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T6020 hydraulic issue

  • 05-03-2023 2:17pm
    Registered Users Posts: 131 ✭✭

    Have a T6020 that sounds like the hydraulics is under pressure all the time. Was spreading slurry recently and when I pull the lever to open the outlet it almost stalls the tractor. Also, when it's cold the tractor has no guts whatsoever.

    Any ideas what this might be.


  • Registered Users Posts: 10,313 ✭✭✭✭patsy_mccabe

    It has closed centre hydraulics. You could connect up a hose to both sides of one of the service valves at the back. That would direct the oil pressure directly back to tank. Work the service valve then and if that takes pressure of the tractor, you know there is something wrong with the hydraulic control system.

  • Registered Users Posts: 131 ✭✭Unidentified user

    Will make up a hose and try that, thanks.

  • Registered Users Posts: 10,313 ✭✭✭✭patsy_mccabe

    You could take 2 small hoses and use a straight male to male connector to join them. No need to go crimping a new hose then.

  • Registered Users Posts: 1,014 ✭✭✭Tonynewholland

    The pump can stay on sometimes on them. Pulling another spool and releasing again usually works.

  • Registered Users Posts: 131 ✭✭Unidentified user

    I've tried engaging all 3 spools, in all positions several times each thinking it might be a stuck relief valve or something, no joy there. Read online about a compensation valve or something like that.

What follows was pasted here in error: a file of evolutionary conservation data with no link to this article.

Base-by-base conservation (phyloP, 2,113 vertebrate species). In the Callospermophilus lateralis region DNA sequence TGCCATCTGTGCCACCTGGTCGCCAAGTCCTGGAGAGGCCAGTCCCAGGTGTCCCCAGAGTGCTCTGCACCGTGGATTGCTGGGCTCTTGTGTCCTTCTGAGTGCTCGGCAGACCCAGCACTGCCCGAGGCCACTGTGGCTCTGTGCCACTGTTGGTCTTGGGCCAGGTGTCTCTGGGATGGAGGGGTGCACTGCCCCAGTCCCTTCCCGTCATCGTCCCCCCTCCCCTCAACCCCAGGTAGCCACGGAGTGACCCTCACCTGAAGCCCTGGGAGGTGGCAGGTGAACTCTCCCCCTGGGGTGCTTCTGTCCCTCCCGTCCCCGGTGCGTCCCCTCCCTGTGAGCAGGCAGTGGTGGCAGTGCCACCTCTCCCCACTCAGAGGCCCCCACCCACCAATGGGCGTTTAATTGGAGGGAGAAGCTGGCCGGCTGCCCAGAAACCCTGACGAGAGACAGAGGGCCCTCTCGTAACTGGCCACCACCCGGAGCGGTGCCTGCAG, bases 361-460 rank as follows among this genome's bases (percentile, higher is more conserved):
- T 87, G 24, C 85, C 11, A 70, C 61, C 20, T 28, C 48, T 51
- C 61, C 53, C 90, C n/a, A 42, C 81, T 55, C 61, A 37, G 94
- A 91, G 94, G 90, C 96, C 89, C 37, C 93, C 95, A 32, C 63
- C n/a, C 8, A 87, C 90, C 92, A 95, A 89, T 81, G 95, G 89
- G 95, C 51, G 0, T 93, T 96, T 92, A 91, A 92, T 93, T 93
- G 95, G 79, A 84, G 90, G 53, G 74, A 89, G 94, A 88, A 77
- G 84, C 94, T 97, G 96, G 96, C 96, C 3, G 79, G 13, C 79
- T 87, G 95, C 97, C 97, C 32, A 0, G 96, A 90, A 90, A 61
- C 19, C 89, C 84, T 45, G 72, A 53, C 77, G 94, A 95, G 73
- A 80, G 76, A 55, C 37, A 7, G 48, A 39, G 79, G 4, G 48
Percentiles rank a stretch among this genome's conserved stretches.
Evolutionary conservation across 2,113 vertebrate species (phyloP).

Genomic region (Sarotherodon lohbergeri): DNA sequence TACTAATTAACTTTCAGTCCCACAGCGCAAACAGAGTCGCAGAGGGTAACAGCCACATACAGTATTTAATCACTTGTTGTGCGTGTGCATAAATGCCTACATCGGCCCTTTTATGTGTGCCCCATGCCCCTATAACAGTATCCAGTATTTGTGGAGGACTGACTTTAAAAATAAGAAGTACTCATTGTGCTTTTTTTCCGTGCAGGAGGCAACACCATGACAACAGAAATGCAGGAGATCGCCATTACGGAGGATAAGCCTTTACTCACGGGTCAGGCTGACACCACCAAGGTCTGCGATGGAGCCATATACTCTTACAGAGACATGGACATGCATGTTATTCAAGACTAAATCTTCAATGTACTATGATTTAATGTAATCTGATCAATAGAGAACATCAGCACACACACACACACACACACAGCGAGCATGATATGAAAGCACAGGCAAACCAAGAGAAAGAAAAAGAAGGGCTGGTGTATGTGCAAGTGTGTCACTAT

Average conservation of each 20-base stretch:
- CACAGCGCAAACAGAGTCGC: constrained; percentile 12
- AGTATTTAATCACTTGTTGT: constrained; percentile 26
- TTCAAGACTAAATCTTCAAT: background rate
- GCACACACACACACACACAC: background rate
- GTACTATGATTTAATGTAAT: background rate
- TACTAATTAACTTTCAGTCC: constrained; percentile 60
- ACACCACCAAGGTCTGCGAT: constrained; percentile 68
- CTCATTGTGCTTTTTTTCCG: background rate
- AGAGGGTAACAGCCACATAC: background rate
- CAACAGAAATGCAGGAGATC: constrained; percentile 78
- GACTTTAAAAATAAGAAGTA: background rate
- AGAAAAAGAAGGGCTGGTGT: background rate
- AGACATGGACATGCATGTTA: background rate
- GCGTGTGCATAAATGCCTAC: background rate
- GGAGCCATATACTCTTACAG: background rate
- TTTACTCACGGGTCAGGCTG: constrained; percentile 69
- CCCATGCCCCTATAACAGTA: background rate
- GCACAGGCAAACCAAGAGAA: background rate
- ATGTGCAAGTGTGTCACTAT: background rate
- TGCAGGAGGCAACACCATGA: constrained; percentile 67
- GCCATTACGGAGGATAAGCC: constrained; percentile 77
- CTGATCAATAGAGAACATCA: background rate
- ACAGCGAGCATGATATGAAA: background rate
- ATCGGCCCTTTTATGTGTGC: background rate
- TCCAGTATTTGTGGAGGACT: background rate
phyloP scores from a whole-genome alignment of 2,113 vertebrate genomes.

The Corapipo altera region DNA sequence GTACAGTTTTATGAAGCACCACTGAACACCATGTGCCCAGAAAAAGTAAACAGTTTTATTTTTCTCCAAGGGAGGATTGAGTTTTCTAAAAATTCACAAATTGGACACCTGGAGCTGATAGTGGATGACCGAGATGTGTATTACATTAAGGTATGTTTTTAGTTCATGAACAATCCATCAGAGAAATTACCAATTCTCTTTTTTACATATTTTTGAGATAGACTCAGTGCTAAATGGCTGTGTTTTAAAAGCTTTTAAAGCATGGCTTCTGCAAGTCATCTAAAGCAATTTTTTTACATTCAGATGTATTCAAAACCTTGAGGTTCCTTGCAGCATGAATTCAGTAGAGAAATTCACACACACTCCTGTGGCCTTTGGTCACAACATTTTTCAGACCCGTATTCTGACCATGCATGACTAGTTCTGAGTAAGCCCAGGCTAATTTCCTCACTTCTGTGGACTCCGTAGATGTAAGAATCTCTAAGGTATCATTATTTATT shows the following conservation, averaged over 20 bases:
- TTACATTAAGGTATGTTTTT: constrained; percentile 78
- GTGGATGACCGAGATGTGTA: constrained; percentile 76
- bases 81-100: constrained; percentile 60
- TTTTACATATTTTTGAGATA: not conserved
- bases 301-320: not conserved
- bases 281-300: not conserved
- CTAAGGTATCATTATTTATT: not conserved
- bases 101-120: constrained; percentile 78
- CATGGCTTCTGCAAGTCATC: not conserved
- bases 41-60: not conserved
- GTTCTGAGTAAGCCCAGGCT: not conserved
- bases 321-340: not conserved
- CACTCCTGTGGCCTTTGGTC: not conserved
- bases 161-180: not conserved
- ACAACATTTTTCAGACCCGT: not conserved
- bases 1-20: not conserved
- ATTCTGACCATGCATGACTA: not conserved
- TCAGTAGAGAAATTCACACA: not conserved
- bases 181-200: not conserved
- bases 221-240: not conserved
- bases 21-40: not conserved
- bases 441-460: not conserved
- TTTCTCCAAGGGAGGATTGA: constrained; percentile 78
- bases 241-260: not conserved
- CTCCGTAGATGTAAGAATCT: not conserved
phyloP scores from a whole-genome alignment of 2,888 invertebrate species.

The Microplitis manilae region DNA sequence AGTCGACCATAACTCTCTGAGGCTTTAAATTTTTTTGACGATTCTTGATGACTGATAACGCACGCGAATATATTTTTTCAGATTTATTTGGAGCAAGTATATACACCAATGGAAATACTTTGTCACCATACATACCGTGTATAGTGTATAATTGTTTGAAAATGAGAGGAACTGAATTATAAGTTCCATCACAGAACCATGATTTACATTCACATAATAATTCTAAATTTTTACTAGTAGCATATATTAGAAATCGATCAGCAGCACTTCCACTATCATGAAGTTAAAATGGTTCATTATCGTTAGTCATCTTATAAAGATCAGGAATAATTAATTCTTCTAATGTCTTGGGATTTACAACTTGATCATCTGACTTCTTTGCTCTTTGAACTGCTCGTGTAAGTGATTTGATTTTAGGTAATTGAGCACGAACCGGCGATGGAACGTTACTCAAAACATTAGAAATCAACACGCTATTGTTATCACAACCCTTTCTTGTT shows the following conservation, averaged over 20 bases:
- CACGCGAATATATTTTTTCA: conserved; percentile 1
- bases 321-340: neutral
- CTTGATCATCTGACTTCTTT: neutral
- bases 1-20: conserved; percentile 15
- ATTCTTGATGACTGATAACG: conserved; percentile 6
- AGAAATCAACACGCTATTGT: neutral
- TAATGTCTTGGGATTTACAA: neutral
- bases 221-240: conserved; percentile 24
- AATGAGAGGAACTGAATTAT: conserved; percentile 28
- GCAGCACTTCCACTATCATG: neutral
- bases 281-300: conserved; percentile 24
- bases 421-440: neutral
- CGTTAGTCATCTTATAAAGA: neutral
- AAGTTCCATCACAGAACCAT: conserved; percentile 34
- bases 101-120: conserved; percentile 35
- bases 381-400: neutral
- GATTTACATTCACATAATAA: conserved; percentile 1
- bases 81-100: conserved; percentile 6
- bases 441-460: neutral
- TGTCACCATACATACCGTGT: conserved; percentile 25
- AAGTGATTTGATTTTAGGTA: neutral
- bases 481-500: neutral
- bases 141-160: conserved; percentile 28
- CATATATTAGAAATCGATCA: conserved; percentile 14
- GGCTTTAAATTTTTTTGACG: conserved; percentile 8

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  • Registered Users Posts: 10,313 ✭✭✭✭patsy_mccabe

    Video on a John Deere pump but very similar in principle to yours.

  • Registered Users Posts: 8,094 ✭✭✭FintanMcluskey

    Those T series were available on either closed or open centre hydraulics AFAIK.

    If its load sensing (closed centre) then the problem could well be the compensator valve on the pump.

    Not so easy to diagnose

  • Registered Users Posts: 10,313 ✭✭✭✭patsy_mccabe

    I worked with those type of hydraulic circuits for years in industrial applications. We used closed centre type pumps (variable displacement piston). Basically how they work is, the end of the pump internal pistons is mounted on a swashplate. As the angle of the swashplate increases, the pistons move in and out more and so the pump pumps more. The angle of the swashplate is controlled by the pressure that the pump sees at it's outlet. When you open a service valve for example, the pump will try and maintain constant pressure by pumping more and more oil. This is all controlled on the pump via the compensator.

    In your case, the pump may be pumping at it's maximum (swashplate at a big angle) and relieving tru an internal relief valve. It's taking a lot of power from the engine to do this and so the tractor feels sluggish.

    We were always told to never touch the compensator as it requires expertise and the right equipment to set.

    A diagram showing the principle of how it works.

  • Registered Users Posts: 131 ✭✭Unidentified user

    It doesn't labour the tractor when I operate the loader, steering or lift though, it's only when I use the remotes.